Turks, Persians and Safavid Army and Administration

  March 28, 2021   Read time 1 min
Turks, Persians and Safavid Army and Administration
It can be shown that under Isma'il Iranian dignitaries used their influence to restrict the once well-nigh unlimited power of the Turkish Emirs, something which would scarcely have been possible without the agreement or acquiescence of the ruler.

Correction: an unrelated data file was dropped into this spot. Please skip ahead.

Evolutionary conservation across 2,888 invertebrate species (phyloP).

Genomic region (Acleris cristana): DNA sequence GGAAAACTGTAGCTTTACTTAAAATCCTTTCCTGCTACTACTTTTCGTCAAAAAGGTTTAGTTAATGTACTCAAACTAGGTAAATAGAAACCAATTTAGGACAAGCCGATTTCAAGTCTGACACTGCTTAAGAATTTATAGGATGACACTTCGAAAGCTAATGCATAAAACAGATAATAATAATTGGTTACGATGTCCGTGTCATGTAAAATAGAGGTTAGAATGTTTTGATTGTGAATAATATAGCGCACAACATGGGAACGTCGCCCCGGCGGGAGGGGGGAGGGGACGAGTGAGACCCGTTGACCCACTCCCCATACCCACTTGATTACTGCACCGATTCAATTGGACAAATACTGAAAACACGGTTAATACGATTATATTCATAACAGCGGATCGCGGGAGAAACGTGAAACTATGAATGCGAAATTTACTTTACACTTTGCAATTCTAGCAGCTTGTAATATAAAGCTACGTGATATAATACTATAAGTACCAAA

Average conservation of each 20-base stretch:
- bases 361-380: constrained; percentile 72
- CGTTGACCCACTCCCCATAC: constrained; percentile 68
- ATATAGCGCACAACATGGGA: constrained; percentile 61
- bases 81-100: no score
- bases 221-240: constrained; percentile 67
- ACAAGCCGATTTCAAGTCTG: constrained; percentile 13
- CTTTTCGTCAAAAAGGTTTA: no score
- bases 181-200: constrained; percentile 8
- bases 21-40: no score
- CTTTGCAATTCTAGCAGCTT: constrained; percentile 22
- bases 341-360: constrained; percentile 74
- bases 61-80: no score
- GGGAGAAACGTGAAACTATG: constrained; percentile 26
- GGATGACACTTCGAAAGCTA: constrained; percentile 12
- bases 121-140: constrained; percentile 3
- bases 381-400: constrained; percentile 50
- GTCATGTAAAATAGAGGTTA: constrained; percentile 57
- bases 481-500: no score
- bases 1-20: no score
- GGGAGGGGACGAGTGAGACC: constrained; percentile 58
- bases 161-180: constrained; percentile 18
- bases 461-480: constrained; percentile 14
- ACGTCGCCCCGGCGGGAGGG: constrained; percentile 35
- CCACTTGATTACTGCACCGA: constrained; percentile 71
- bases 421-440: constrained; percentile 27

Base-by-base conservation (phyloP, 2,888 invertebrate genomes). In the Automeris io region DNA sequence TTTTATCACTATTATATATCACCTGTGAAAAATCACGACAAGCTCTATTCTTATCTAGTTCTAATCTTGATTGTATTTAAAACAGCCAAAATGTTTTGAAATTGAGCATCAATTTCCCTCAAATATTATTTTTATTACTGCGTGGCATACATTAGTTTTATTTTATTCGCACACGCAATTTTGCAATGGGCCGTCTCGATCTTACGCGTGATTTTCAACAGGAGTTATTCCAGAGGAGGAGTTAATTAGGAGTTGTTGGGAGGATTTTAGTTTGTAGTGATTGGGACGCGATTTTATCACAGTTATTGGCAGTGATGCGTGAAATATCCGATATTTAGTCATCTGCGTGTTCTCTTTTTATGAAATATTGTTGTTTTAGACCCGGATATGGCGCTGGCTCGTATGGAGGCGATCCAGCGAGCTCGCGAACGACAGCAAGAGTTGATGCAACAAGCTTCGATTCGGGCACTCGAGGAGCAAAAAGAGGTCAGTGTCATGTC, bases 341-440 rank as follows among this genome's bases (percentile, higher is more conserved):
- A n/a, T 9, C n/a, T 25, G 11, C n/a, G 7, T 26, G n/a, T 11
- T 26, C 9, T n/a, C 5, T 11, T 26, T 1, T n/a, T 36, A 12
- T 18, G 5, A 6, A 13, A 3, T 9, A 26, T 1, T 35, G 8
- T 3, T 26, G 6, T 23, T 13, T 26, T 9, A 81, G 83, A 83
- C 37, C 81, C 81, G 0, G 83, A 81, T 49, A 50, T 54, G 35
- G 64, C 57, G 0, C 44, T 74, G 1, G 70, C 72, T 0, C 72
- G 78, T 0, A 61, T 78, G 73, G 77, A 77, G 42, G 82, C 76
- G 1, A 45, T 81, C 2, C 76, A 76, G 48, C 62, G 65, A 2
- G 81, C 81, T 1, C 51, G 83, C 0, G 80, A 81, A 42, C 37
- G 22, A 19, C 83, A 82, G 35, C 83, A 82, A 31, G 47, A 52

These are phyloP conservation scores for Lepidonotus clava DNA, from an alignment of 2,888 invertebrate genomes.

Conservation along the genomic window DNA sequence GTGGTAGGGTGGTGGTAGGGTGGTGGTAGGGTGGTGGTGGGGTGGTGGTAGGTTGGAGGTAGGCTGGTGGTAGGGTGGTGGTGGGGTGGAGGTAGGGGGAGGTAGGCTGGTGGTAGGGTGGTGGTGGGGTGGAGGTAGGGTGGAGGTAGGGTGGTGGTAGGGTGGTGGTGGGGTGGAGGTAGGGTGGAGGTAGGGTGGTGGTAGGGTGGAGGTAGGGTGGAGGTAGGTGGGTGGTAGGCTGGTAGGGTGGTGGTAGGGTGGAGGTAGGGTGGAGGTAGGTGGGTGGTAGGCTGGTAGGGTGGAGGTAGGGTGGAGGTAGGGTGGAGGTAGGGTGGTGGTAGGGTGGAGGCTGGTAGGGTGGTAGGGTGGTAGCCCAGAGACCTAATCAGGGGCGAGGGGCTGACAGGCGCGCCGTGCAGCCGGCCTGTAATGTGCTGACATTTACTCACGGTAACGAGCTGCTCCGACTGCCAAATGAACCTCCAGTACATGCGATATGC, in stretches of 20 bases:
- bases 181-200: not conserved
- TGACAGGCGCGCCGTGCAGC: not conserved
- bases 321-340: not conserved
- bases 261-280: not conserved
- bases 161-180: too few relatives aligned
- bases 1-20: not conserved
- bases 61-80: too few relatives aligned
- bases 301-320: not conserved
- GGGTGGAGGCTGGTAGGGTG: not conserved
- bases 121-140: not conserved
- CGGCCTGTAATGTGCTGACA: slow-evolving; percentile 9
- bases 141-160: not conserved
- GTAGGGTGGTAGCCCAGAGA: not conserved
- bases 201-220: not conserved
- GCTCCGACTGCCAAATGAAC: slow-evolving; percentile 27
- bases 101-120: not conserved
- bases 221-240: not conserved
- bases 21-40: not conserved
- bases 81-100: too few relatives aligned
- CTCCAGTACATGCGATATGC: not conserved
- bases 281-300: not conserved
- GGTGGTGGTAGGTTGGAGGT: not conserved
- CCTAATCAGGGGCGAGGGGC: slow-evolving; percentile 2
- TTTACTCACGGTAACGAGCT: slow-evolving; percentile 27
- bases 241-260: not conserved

According to the traditional interpretation, there existed a sharp distinction in the Safavid empire before Shah 'Abbas I (995-1038/ 1587—1629) between military posts which were reserved for the Turkish tribal leaders, and civil and religious posts which were filled by members of the native aristocracy, that is by Persians, often called Tajik. More recent studies have revealed that such a summary account does not adequately describe the position at the time. Even under Shah Isma'Il numerous significant departures from this schema can be ascertained. The bestowing of senior posts in the chancellery and of the highest authority over the pious endowments (the office of sadr-i azam) on Iranian notables is quite in line with the dichotomy described above. But it is no longer consistent with this principle that a man like Qazi Muhammad Kashi should have become simultaneously sadr and amir. The abandonment of the principle becomes even clearer with the appointment of a deputy (vakil) for the shah who had to combine in his own person the functions of commander-in-chief (amir al-umara) and grand vizier. Even the first occupant of this office, Shaikh Najm al-Dln Mas'ud Rashtl, was an Iranian, and the recruitment policy which he pursued in this high post was unequivocally directed towards the favouring of Iranian notables and the reduction of Turkish influence. On his death in 15 09 another Persian, Yar Ahmad Khuzanl, better known as Najm-i sanl, was appointed as his successor, again with the double function, both military and civil. That he took the military section of his duties seriously is beyond all doubt, since in 918/1512 he led the royal armies against the Uzbeks and was killed in the battle of Ghujduvan. From 1509 to 1514 the appointment of commander-in-chief, or the more comprehensive office of vakil, was in Iranian, not Turkish, hands. The position is illustrated by the examples cited, and one could quote many more. They show clearly that even under Isma'il I the highest military appointments and the military commands in the field were open to Iranian notables.